Richard O'Shea.....

    This case wasn't about a single person in a home with no kids or no guests, and most (maybe all?) of these gun crimes don't involve responsible owners.

    My advice? Keep the firearms however you want them. If someone breaks in and steals your gun, lie about it and say your guns were locked/had a trigger lock, etc. The worst that can happen is that someone shoots you with your own gun in your own home. If the gun is locked, a thief will be able to get it open at some point anyway.

    up
    10

    Stevil on stats

    Stevil - your stats are likely skewed by households of uneducated and irresponsible people. If you're going to propose laws as ridiculous as keeping my target/hunting gun completely out of the house (where it's likely to be more accessible by the wrong hands, please propose a way to differentiate between those who are trained and those who are idiots, and apply said laws only to the latter.

    What do crime stats say about young male blacks? A black kid stole my bike when I was in college. Saw him ride away on it. Should I hold that against all blacks? Let's hope not.

    up
    10

    You might be right

    It's a statistical fact that half the population is of below average intelligence, but you can't make laws that apply just to stupid people. If you read the papers even trained law enforcement officials have developed a curious habit of leaving their (loaded I presume) firearms in bathrooms around the Commonwealth. So much for training - but I'm more than willing to accept that law enforcement officials should be armed for their protection and ours, the occasional screwups notwithstanding.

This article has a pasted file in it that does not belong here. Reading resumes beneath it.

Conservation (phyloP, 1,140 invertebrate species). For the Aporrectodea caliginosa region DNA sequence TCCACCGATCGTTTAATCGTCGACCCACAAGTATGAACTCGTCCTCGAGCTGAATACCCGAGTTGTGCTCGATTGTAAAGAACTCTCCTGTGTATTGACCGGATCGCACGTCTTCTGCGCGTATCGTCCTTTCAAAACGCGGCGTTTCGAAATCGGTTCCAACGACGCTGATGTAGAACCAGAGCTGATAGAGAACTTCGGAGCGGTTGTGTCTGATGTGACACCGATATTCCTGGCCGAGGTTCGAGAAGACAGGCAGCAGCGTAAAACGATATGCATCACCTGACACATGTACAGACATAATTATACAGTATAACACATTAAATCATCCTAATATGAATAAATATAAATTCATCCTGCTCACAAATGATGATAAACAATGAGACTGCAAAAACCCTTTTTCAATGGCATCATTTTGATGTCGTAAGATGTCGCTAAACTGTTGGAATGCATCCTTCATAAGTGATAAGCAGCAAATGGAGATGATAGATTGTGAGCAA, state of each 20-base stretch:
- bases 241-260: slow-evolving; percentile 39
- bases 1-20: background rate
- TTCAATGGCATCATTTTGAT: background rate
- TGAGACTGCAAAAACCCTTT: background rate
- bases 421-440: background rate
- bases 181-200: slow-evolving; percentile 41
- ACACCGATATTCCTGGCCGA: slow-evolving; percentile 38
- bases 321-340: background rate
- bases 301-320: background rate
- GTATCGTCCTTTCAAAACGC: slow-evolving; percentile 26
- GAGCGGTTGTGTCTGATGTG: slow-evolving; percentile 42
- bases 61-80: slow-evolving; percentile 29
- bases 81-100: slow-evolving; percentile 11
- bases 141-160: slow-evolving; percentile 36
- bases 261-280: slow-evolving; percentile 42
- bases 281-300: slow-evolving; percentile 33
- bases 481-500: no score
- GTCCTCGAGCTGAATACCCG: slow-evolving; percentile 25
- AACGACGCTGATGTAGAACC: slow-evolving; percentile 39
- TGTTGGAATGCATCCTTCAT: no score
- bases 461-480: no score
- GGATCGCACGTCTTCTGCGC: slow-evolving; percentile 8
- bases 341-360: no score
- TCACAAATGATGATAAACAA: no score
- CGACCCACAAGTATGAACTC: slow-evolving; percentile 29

Don't get me wrong - I like guns, I love shooting them and I at least used to be pretty good at it. But I've just come to the conclusion that over 100,000 casualties a year and 30,000 dead just isn't worth it.

    BTW - above you argue something about defending yourself against a meth head who breaks into your house. Seriously? So you are a competent, responsible gun owner and you're telling me that in the time it takes for said meth head to get from your front door to your bedroom (assuming you hear him/her in the first place), you are going to get your gun from its safe storage place, unlock whatever safety device you have on that firearm, load it and aim it and hit the intruder - probably in the dark and most likely with more than a little bit of adrenaline running through your veins.

    And then we all pray it isn't say a roommate/wife/child/cleaning lady whatever coming in unexpectedly.

    Not a comprehensive list, just a sample

    PALESTINE, TX, 1/16/13: According to The Palestine Herald, the victim, identified as 31-year-old Edgar Torres of Palestine, was treated for a wound to the right side at Palestine Regional Medical Center around 9 PM Wednesday. Investigators learned that the victim was looking at a handgun that he was going to buy in the 400 block of Cherokee Street when he allegedly accidentally shot himself in the side.